Support from staff

In ICU (Intensive Care Unit) people are cared for by doctors and nurses who provide highly specialised care 24 hours a day. In UK ICUs, there is normally a one-one ratio with each patient having their own ‘named’ nurse (see also ‘Patient ICU experiences/Nursing care in ICU’). During the pandemic, ICUs were expanded to cope with the high numbers of sick patients, and there were not enough ICU trained nurses to maintain this one to one care. During the “peaks” or “surges” of the pandemic, one ICU nurses was looking after two patients, or sometimes even as many as six critically ill patients at a time, with the support of redeployed (not ICU-trained) staff. These ratios affected the patients admitted to the ICU and the nurses and other staff working there.

Below you can listen to people speaking about:

  • nurses mitigating loneliness on the ICU and hospital wards
  • experiences with frequently changing staff
  • memories of particular staff members

Support from nurses

In the absence of family members, it is often nurses who made being in ICU less isolating and cheered patients along; this type of care now became vitally important for patients (see also ‘Sources of support in ICU’).

In the absence of anybody to talk to, fleeting chats with nurses was all Carl had to keep him going.

Without family members to visit and with infection control measures in place, patients had no one to hold their hand or soothe them. Touch, the squeeze of a hand or a comforting smile from staff was incredibly important. Nurses played their patients music that family members had suggested, they held their patient’s hands and celebrated important milestones with them, such as birthdays and transfers between wards.

Michael’s nurse played him music that his sister had recommended for him.

Patients in the ICU were often aware of how exhausted the staff were. Brian said he felt sorry for the nurses for having to work under such difficult circumstances, having to wear PPE and working long hours for days on end. Laurence explained: “You’d see a nurse come to see you, visit you at your bed and once they’d finished with you, they would then strip off all their PPE gear, all their aprons, chuck it all away and put a whole new set on to go and do the next guy, so you could just see the difficulty they’ve got in doing their job.”

Brian tried not to ‘complain’ because he felt sorry for the nurses who were visibly exhausted. He is thankful for the care he received from one nurse in particular.

With too few ICU staff for the high numbers of Covid patients needing ICU care, staff from other areas of the hospital, or even other hospitals, came to ICU to take on part of the work (a process called ‘redeployment’). There was a lot of staff turnover and patients were cared for by constantly changing teams. Often redeployed staff were not ICU trained, and they worked under the supervision of an ICU trained nurse. For instance, one person we spoke to recalled being cared for by a heart surgeon. Mark felt some staff members taking care of him lacked ICU experience which affected his care. These were distressing instances for patients as well as staff.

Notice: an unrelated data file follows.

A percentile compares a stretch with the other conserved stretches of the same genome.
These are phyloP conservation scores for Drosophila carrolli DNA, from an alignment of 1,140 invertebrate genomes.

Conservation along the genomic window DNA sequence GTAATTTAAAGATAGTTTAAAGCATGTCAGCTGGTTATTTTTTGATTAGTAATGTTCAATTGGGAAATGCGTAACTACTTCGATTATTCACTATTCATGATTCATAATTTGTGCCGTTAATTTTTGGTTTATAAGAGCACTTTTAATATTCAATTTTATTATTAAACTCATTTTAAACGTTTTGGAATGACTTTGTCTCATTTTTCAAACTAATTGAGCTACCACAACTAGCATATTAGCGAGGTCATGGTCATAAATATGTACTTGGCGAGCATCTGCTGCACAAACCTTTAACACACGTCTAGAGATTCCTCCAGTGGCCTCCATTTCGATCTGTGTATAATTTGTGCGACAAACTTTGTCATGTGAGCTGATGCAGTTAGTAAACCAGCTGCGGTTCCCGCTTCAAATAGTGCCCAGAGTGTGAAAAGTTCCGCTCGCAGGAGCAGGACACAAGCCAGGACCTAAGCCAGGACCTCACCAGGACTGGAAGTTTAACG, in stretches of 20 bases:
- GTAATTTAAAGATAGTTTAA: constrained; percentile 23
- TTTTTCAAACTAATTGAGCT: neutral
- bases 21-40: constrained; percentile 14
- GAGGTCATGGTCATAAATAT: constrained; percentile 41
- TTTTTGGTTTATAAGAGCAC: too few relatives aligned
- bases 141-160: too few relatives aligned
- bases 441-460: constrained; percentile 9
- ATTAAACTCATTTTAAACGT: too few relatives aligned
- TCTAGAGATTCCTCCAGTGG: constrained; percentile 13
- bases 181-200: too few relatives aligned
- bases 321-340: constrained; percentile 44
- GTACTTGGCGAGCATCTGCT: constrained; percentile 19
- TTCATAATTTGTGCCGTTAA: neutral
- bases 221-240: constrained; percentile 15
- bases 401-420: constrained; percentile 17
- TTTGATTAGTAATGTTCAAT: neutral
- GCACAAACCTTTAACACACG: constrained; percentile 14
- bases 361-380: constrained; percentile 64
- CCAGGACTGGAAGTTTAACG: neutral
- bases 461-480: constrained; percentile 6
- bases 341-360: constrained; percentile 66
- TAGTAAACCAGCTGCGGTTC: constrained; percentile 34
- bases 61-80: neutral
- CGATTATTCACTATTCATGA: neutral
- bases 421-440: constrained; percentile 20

Mark recalled a moment in which a staff member did not immediately know what to do.

Despite these difficult situations, people felt very grateful for clinical staff doing a job they were not necessarily trained for, and the distances that staff travelled to support their colleagues in other trusts.

Despite the rapid turnover of staff, patients did build up a rapport with some doctors and nurses and valued their support. Pete said: “Most of the other nurses were either on a daily basis or maybe two days and then you’d see somebody else. So generally, most of the time, they were always swapping over.” He added: “there was one nurse in particular who was always coming in to check on me and we would have a bit of banter between one another. And those sorts of people, they get you through.”

Remembering particular staff members

In this extraordinary time, special relationships could form between staff and patients, particularly those who had spent a long time on ICU or who had made unexpected recoveries. ICU staff sometimes clapped patients out when they finally left the ICU and went to visit patients on the general ward after they had been transferred out of ICU. Many like Emma, Brian and Ann remembered particular staff members, sometimes in a negative, but frequently in a positive way.

Emma remembered particular staff members, and how they made a difference to her, mostly in a positive sense.

Sources of support in Intensive Care

Sources of support while in intensive care took various forms. This page covers: Communication with family members Contact with other patients Support from friends and...

The general ward

When clinical staff judge patients are improving and no longer need such intensive care, they are transferred from the ICU (Intensive Care Unit) to a...